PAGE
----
The hierarchy of new shows that I’m eagerly anticipating this fall has changed somewhat too, now that I’ve seen some upfronts and learned more about all the shows debuting this season. And by the way, can you believe it’s already September?! This is my absolute favorite time of year—fall is beginning, TV shows are premiering, and October and Halloween are just around the corner. Get excited, people!

Shows I Watched Over the Summer:

1. Bob’s Burgers — This was one of the few I managed to cross off my actual list and oh man, did I become obsessed with this show. I didn’t expect to love it as much as I do, but now I want my own pair of pink bunny ears. Bob’s Burgers invokes the early seasons of The Simpsons, back when The Simpsons was more focused on a dysfunctional family living in a working-class world than straight-up satire. The three Belcher kids are some of the best characters on TV right now: the inimitable, explosive Louise, voiced to perfection by Kristen Schaal; middle child Gene, a megaphone-wielding, keyboard-playing, often gender-confused boy who readily complies with his sisters’ many whims; and Tina, a nerdy preteen struggling with her burgeoning sexuality and all the weird ways it manifests, including a dream sequence involving two zombies making out. Comedy gold.

2. Fringe — I only have the last 13 episodes of the fifth and final season to go, and I am SO SAD. I don’t want this show to end! The best way I can think of to describe it is X-Files lite, but with parallel universes and the space-time continuum instead of aliens. I’m really going to miss the characters, who have become a family, and the slow buildup filled with twists and turns culminating in pure, unadulterated science fiction in all its glory.

3. Orange Is the New Black


I wasn’t going to watch this, but I somehow found myself watching the first episode on a lazy summer day when I had nothing else to do. Then I found myself finished a week later, wondering how I had ever planned to miss out on this brilliant show that doubles as one of the best social commentaries floating around in the pop culture universe. I could write a long dissection of the ways in which it deftly deals with race, class, and gender issues, but since I try to keep this blog on the lighter side, I’ll just point you to Ashley’s awesome writeup about it instead. She does it more eloquently than I ever could anyway.

4. Arrested Development — The Bluths are back! I tried to space these episodes out, but the downside—or maybe the upside? I haven’t yet decided—of Netflix original series are that you end up binge-watching TV for two days straight, which is exactly what I did with this show. It was a little hard to get used to the new format, in which each episode focuses on a different member of the Bluth family, but it picked up about a third of the way through and suddenly got very interesting. Each of the characters’ stories started to intersect and come together, culminating in the finale, when everything was wrapped up into a neat little package, only for it to be blown apart again in preparation for the upcoming movie. I miss those lovable goofballs again already.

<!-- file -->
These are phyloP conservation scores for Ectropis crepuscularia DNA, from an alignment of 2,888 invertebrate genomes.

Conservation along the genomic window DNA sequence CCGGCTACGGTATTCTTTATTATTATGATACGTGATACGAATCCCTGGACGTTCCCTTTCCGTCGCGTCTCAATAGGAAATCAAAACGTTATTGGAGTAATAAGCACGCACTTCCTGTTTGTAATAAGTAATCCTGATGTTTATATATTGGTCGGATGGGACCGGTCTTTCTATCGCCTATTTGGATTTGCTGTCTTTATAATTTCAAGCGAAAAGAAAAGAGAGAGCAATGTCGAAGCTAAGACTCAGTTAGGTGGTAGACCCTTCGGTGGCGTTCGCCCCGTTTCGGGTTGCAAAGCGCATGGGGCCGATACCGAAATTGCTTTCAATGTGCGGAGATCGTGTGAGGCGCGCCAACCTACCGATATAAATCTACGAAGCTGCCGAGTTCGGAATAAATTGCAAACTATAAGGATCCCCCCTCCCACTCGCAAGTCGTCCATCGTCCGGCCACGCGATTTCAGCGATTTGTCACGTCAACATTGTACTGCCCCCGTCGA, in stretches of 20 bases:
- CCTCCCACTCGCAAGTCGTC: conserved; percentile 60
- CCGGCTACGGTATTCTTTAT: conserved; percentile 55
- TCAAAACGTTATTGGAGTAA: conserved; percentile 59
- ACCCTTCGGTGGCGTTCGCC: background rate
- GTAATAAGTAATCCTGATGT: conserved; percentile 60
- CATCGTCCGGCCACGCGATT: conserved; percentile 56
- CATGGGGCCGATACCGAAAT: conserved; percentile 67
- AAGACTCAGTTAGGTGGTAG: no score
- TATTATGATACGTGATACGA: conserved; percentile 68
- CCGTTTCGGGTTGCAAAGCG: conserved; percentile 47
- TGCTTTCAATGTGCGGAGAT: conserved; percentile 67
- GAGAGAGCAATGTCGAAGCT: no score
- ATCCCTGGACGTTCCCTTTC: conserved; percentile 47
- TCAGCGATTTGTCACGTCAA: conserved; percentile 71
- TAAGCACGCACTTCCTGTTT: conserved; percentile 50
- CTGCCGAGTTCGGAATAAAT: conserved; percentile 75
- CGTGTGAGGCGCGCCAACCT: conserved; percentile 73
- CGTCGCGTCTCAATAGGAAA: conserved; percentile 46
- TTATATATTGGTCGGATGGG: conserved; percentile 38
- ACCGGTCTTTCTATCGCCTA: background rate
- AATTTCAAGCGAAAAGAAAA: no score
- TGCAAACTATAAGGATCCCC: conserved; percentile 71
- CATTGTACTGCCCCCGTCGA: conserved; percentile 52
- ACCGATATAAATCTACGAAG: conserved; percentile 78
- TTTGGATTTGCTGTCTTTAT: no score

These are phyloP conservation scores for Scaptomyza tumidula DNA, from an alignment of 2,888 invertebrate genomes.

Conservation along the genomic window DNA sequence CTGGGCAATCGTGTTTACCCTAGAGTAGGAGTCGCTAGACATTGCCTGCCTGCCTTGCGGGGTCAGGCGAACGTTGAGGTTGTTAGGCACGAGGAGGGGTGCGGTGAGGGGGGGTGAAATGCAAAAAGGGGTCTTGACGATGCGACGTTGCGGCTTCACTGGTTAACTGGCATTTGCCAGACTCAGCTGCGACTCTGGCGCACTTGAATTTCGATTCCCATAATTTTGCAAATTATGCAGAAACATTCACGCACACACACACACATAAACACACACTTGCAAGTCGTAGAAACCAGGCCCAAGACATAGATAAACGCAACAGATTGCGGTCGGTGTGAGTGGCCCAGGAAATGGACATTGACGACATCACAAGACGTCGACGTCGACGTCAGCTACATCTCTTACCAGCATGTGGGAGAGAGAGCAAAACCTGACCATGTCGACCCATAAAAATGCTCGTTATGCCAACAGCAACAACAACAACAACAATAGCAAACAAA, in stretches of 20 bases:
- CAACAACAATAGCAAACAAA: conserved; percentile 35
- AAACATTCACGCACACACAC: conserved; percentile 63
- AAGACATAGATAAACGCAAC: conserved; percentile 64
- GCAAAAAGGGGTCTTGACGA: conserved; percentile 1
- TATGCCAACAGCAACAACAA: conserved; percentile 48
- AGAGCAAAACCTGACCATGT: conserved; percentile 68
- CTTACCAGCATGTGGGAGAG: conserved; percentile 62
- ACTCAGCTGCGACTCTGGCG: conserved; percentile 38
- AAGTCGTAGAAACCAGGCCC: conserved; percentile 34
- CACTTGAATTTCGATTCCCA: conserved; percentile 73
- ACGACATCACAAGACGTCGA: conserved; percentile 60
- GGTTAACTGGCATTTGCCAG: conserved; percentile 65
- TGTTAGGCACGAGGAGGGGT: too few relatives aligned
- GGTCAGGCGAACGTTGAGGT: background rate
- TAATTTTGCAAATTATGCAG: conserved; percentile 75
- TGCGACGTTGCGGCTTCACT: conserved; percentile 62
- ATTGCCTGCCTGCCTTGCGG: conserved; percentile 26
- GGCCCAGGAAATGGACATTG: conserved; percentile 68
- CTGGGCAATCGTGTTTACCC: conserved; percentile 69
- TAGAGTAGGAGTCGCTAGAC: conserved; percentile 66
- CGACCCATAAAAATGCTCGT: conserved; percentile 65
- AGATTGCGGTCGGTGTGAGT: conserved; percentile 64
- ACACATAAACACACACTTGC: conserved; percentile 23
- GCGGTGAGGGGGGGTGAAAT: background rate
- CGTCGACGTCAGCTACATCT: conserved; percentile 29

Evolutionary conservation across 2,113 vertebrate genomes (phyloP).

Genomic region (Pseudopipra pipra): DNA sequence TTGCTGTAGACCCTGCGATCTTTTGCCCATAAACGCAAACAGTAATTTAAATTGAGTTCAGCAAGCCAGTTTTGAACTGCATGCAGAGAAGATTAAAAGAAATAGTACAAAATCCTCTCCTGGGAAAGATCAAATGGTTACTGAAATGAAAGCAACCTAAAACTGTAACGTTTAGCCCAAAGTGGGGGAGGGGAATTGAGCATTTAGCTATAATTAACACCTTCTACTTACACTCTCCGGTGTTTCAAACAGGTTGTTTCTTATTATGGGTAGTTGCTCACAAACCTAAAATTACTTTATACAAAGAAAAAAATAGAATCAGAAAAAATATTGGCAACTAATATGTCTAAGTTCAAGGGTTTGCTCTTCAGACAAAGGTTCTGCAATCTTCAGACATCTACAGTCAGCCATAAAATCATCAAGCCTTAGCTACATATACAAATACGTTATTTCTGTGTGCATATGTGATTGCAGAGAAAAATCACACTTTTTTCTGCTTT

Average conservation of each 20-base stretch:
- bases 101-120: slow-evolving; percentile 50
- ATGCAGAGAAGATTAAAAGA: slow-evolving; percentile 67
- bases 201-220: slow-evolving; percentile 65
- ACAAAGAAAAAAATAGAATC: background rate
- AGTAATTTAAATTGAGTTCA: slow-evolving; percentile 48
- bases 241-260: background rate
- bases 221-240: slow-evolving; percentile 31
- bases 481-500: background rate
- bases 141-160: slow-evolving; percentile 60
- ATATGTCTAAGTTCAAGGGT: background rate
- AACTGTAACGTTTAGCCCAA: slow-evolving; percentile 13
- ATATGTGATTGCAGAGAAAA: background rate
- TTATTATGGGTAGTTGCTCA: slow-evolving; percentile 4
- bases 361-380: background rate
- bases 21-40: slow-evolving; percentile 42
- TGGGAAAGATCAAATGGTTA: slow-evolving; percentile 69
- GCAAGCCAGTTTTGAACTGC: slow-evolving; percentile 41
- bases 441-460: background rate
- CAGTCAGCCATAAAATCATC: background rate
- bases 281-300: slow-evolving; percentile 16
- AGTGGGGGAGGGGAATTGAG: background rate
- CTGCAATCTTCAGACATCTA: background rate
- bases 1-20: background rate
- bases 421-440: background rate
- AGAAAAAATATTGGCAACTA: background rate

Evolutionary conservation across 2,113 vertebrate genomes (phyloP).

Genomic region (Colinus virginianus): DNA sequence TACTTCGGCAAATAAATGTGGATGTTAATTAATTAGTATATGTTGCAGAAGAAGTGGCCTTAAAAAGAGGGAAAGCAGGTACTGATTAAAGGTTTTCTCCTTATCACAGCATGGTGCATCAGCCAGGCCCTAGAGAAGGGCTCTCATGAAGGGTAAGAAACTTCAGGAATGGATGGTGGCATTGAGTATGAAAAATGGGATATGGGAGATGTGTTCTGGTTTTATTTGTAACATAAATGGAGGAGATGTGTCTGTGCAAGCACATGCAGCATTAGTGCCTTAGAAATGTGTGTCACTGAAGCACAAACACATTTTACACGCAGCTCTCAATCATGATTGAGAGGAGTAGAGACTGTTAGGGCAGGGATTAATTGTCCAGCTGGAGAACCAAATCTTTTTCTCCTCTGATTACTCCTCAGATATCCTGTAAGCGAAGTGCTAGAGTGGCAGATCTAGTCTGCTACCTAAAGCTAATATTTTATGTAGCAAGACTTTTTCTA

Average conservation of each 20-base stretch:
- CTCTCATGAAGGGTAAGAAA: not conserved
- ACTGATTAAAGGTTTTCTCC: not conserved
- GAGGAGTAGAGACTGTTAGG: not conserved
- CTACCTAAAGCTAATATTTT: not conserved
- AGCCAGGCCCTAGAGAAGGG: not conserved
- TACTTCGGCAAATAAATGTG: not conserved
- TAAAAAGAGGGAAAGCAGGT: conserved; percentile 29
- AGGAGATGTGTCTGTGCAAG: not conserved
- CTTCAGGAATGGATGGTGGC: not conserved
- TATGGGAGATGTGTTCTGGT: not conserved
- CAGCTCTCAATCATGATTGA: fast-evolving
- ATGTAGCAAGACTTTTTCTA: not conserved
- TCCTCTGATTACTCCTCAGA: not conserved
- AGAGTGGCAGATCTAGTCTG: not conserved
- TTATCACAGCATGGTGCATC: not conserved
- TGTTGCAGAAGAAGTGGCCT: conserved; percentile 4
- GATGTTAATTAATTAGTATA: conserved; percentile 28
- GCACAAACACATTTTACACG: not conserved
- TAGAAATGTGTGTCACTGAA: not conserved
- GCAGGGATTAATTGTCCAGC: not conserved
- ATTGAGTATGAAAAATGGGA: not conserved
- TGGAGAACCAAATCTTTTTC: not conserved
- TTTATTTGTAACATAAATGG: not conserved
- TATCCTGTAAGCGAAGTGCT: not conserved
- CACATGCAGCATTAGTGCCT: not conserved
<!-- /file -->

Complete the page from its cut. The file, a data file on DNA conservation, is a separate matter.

5. Bunheads — I mentioned back in May that I really hoped this show didn’t get canceled, and then it got canceled. I wanted to cry. This show had so much potential, and I’m sad that the network couldn’t see that. It also made me fall in love with both Sutton Foster and ballet. I’m tempted to watch Breaking Pointe now, but I’m not much of a reality TV viewer unless it involves Gordon Ramsay, and I just don’t know if it’s worth it.

6. Whose Line Is It Anyway? — It’s back and it’s…not better than ever. I miss the audience participation, and Aisha Tyler hasn’t quite settled into her role as the host yet, but it’s still worth watching. I’m hoping Aisha’s chemistry with the rest of the cast will improve as time goes on. The cast themselves—Colin, Ryan, and Wayne—are just as hilarious and fun to watch as always. This new iteration of Whose Line may not entirely live up to its glory days, but the simple fact that it’s back in any shape at all is more than I could have asked for.

7. Warehouse 13 — I started watching this on a whim, kind of like Orange Is the New Black, and fell in love. I have a tendency to devour every sci-fi offering I can get my hands on, and this is the latest in that vein. It’s very much a feel-good, warm fuzzies show being lighthearted and humorous more often than not, and the interactions between the core group of characters are playful and easygoing. I’m only on season 2, so I don’t know how things are going to develop, but I love it. I plan on watching its sister show, Eureka, next.

Those are the major players. I’ve also been binge-watching old Saturday Night Live episodes on Netflix and catching up with Drunk History on Comedy Central, which is just as amazing as you’d expect. Until next time, happy TV premiere season and happy friggin’ fall!

Movie Recommendation: Pacific Rim

I need to begin this post by saying that I’ve been looking forward to Pacific Rim for what seems like ages, and my expectations were about as high as they possibly could be. That being said, it took my expectations, chewed them up, and spit them back out in the form of not only the most genuinely fun action movie I’ve had the pleasure of watching, but also an allegory for the importance of stepping out of our separate nations and banding together as humans—a message that has never been more relevant.